Eventually, McCain will no longer be able to ignore Huckabee and must make some gesture to him. My bet is that it’s the vice presidential nomination.
I believe that Barack Obama will defeat Hillary and win the Democratic nomination. I think that this weekend’s victories in states as diverse as Washington State, Louisiana, Nebraska, and Maine illustrates his national appeal and demonstrates Hillary’s inability to win in states without large immigrant and Latino populations.
Hillary’s results on Super Tuesday, which amounted to a draw with Obama, will be her high water mark and will represent the closest she will ever come to the party nomination.
Published on FOXNews.com on February 8, 2008.
Hillary Clinton’s decision to lend her presidential campaign $5 million raises a key question: Where did the money come from?
Hillary says it’s all her money. But, is it?
Published on TheHill.com on February 7, 2008.
The Fox News exit polling in California’s Democratic primary underscores the key role of Hispanic voters in awarding the triumph to Hillary Clinton. As Texas looms as the next major contest on March 4th, the lessons learned in California will be very important.
How odd is it that Obama tied among whites and carried blacks but lost California? The key is that she won Latinos by 2:1 and they constituted one third of the vote in the primary. In Texas, their role will be similar and their impact on the race might be the same if Obama cannot turn them around.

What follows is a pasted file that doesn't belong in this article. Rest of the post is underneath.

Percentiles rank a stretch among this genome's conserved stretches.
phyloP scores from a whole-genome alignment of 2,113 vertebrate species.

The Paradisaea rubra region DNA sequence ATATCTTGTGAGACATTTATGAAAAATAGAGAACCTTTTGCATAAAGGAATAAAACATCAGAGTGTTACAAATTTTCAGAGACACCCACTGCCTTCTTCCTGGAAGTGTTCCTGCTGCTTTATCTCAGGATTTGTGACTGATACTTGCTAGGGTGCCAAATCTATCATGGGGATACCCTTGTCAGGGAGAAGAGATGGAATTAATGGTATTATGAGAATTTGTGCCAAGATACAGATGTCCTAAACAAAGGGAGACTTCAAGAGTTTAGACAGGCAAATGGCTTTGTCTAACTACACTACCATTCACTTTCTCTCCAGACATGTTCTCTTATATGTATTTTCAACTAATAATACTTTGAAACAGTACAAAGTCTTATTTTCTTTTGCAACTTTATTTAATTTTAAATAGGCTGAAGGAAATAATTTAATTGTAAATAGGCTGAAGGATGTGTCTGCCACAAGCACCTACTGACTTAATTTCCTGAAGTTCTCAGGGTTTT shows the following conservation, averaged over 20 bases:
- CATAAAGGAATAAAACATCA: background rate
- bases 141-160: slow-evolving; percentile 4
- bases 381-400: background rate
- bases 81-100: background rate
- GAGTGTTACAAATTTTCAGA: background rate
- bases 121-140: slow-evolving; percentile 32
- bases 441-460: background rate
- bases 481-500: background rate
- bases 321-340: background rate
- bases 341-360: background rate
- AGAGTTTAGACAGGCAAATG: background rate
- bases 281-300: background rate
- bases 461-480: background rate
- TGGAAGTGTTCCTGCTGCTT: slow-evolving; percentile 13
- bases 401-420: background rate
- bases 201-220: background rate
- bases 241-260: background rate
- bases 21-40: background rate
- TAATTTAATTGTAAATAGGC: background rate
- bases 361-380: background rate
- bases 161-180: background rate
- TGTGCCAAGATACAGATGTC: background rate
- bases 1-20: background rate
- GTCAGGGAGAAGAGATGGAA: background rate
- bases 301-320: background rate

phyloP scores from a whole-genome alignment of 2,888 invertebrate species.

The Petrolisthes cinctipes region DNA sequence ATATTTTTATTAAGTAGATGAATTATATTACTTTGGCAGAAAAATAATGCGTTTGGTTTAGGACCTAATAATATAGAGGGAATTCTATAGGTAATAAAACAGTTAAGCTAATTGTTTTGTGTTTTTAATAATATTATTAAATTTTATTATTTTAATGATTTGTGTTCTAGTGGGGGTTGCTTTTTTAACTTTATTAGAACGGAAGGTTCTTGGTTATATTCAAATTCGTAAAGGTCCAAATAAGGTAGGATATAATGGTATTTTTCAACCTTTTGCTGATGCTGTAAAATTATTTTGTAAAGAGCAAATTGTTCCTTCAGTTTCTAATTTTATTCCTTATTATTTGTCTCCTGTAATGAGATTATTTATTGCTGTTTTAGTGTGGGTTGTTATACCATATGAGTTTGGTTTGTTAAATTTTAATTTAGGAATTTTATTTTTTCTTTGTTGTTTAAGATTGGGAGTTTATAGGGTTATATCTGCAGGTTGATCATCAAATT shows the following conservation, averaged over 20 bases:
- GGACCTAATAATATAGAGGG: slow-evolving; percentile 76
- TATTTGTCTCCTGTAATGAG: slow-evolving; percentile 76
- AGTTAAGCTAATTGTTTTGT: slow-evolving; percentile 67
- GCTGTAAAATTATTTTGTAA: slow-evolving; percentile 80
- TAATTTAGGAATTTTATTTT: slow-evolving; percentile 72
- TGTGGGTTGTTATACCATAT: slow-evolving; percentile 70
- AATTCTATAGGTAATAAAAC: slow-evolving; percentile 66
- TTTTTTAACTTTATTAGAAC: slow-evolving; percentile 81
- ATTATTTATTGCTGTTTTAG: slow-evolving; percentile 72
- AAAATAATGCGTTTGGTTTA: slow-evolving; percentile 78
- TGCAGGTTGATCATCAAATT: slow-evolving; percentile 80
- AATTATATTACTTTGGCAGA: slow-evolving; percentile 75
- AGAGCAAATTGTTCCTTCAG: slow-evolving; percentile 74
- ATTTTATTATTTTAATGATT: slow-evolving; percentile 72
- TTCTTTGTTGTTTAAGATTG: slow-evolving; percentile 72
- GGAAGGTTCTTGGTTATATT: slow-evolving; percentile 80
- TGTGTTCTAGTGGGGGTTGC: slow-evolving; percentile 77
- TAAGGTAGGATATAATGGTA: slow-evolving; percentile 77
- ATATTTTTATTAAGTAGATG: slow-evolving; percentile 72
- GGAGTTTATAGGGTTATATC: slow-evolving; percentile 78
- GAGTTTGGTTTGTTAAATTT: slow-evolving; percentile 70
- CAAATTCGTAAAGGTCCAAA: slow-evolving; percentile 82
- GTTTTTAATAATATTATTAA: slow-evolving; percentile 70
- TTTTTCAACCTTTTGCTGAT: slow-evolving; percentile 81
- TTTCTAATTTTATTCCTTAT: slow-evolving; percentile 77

Published in the New York Post on February 7, 2008.
Is Hillary Clinton bicoastal? Can she win in America’s heartland?
These questions surface in the wake of her victories in New York-New Jersey-Massachusetts and in California-Arizona and her defeats everywhere else except in her former native state of Arkansas and its two next-door neighbors, Tennessee and Oklahoma.
In the first flush of her California victory, it seemed Clinton had a clear path to the nomination. But the picture looks different on closer examination a day later.
As impressive as Hillary’s win in California is, her Super Tuesday performance raises the question: Is she a bi-coastal phenomenon? Is flyover country Obama-land?
The California result likely means that Hillary will be the Democratic nominee. And John McCain can beat her. He appeals to Hispanics and to the disaffected Obama voters. The enthusiasm of the Obama voters for a lobbyist free candidate will feed directly into McCain’s message. Hillary’s and Bill’s ties to the special interests will be a big problem for them as they face the patented outsider — McCain.
Published in the New York Post on February 6, 2008.
Hillary Clinton’s victory in California restores her as the front-runner, a title that was in doubt as Barack Obama racked up victory after victory in states he was not supposed to win.
While the apportionment of the delegates will distort her victory, the message is clear: Obama’s surge fell short.
Once again, the polls proved to be blind to the single women, the core of Hillary’s base, who flood the polls to back the possible first woman president.
The USA Today headline on Monday said it all: “Obama Erases Clinton Lead.” The press on the day before Super Tuesday has been the best that Obama could hope for. In a race dominated by perception, you could not buy more favorable publicity than the published reports of his closing the gap with Hillary.